Nationwide sounds alarm on bad loans


Nationwide sounds alarm on bad loans: Building society sets aside more than £100m amid fears cash-strapped households will struggle with debts

Strong performance: Chief executive Debbie Crosbie

Nationwide has set aside more than £100m to cover bad loans amid fears cash-strapped households will struggle to deal with their debts. 

Britain’s second-largest mortgage lender, which is owned by its customer-members, saw profits climb to £969m in the six months to September from £853m a year ago. 

But this number was weighed down by Nationwide’s decision to set £108m aside as it braces itself for customers hit by a cost of living crunch to fall into arrears. 

The building society said it was not yet seeing this happen, but that ‘higher interest rates, rising inflation and the uncertain economic outlook remain key risks’. 

Chief executive Debbie Crosbie said Nationwide’s strong performance, boosted by the income it can make charging higher interest rates now the Bank of England has lifted its base rate, would allow the lender to invest in products for its members. 

She said: ‘We have increased the current account switcher incentive and extended our support for members facing increases in the cost of living, including practical support provided in our branches, a dedicated telephone hotline and an online support hub.’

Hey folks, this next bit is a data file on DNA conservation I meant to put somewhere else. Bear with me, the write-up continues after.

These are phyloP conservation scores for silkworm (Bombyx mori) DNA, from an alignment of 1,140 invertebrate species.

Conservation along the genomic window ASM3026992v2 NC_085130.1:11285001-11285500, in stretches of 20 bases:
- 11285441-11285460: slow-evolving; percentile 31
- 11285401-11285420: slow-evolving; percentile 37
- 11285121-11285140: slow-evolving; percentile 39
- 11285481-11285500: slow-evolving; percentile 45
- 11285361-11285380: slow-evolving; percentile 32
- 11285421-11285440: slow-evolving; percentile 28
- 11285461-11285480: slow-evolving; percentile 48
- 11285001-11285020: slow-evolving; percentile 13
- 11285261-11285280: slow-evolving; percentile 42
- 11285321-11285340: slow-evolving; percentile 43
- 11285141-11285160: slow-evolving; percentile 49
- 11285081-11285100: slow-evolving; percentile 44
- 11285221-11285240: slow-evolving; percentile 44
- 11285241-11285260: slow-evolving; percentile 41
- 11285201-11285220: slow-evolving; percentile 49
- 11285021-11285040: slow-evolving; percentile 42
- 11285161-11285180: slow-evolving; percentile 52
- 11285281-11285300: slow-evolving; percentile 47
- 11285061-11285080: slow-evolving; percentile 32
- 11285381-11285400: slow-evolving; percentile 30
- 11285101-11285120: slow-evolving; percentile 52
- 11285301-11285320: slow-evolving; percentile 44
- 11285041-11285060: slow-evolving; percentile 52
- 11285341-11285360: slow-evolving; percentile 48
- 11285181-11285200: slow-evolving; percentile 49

Nationwide also passed on a greater proportion of interest rate rises to its savers than the market average, it claimed. But Crosbie noted that Nationwide was ‘not immune to the economic challenges and it’s important to maintain financial strength’. 

The Office for Budget Responsibility, the Government’s Budget watchdog, warned this week that the economy was in a recession that started in the third quarter. It will last a little over a year and wipe 2 per cent off the economy, and drag down living standards by 7 per cent over two years. But Robert Gardner, Nationwide’s chief economist, said he was hopeful that low unemployment and savings built up during the pandemic would soften the blow. 

Buy-to-let borrowing has already begun to fall, Nationwide noted. Crosbie said this could present a further challenge for renters if landlords sell their properties and tenants are left chasing an increasingly small pool of homes. 

All the UK’s other major banks are bolstering reserves in preparation for a slump, although none has started seeing a rise in bad loans. 

Nationwide did, however, have to provide £400m of loans to its pension fund, which faced a cash crunch during the chaos following Kwasi Kwarteng’s mini-Budget. 

Muir Mathieson, the lender’s treasurer, said the scheme was ‘very solvent and very well-funded’.

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